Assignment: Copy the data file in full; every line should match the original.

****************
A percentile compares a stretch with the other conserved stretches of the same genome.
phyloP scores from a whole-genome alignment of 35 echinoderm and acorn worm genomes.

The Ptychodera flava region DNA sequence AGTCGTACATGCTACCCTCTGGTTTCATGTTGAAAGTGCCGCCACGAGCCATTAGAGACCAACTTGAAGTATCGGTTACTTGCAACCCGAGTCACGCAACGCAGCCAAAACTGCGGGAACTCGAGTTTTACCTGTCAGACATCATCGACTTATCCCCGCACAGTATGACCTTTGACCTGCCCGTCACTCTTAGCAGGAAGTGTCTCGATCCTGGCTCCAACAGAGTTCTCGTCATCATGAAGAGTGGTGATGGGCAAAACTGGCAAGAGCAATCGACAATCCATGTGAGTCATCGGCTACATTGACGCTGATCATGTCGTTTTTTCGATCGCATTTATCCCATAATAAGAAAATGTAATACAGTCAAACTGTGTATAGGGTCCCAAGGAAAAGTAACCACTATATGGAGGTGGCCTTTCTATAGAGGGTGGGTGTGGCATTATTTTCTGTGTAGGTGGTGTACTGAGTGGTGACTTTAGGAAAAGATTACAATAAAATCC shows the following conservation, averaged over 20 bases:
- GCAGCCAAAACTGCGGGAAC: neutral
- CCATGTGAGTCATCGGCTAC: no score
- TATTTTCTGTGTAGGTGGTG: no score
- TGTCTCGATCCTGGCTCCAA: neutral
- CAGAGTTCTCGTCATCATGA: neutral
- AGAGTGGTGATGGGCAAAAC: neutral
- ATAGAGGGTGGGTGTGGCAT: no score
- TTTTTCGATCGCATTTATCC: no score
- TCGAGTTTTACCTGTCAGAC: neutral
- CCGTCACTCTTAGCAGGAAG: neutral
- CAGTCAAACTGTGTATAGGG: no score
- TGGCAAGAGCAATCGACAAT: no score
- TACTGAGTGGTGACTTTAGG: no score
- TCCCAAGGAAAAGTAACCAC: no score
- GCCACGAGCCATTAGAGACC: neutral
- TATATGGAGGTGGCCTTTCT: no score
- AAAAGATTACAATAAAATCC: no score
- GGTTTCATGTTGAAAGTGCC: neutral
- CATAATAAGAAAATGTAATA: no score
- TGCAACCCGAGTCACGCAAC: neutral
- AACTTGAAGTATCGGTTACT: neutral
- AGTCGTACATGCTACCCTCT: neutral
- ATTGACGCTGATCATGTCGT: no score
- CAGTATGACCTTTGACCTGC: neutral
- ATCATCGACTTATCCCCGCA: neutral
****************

A percentile compares a stretch with the other conserved stretches of the same genome.
phyloP scores from a whole-genome alignment of 35 echinoderm and acorn worm genomes.

The Ptychodera flava region DNA sequence AGTCGTACATGCTACCCTCTGGTTTCATGTTGAAAGTGCCGCCACGAGCCATTAGAGACCAACTTGAAGTATCGGTTACTTGCAACCCGAGTCACGCAACGCAGCCAAAACTGCGGGAACTCGAGTTTTACCTGTCAGACATCATCGACTTATCCCCGCACAGTATGACCTTTGACCTGCCCGTCACTCTTAGCAGGAAGTGTCTCGATCCTGGCTCCAACAGAGTTCTCGTCATCATGAAGAGTGGTGATGGGCAAAACTGGCAAGAGCAATCGACAATCCATGTGAGTCATCGGCTACATTGACGCTGATCATGTCGTTTTTTCGATCGCATTTATCCCATAATAAGAAAATGTAATACAGTCAAACTGTGTATAGGGTCCCAAGGAAAAGTAACCACTATATGGAGGTGGCCTTTCTATAGAGGGTGGGTGTGGCATTATTTTCTGTGTAGGTGGTGTACTGAGTGGTGACTTTAGGAAAAGATTACAATAAAATCC shows the following conservation, averaged over 20 bases:
- GCAGCCAAAACTGCGGGAAC: neutral
- CCATGTGAGTCATCGGCTAC: no score
- TATTTTCTGTGTAGGTGGTG: no score
- TGTCTCGATCCTGGCTCCAA: neutral
- CAGAGTTCTCGTCATCATGA: neutral
- AGAGTGGTGATGGGCAAAAC: neutral
- ATAGAGGGTGGGTGTGGCAT: no score
- TTTTTCGATCGCATTTATCC: no score
- TCGAGTTTTACCTGTCAGAC: neutral
- CCGTCACTCTTAGCAGGAAG: neutral
- CAGTCAAACTGTGTATAGGG: no score
- TGGCAAGAGCAATCGACAAT: no score
- TACTGAGTGGTGACTTTAGG: no score
- TCCCAAGGAAAAGTAACCAC: no score
- GCCACGAGCCATTAGAGACC: neutral
- TATATGGAGGTGGCCTTTCT: no score
- AAAAGATTACAATAAAATCC: no score
- GGTTTCATGTTGAAAGTGCC: neutral
- CATAATAAGAAAATGTAATA: no score
- TGCAACCCGAGTCACGCAAC: neutral
- AACTTGAAGTATCGGTTACT: neutral
- AGTCGTACATGCTACCCTCT: neutral
- ATTGACGCTGATCATGTCGT: no score
- CAGTATGACCTTTGACCTGC: neutral
- ATCATCGACTTATCCCCGCA: neutral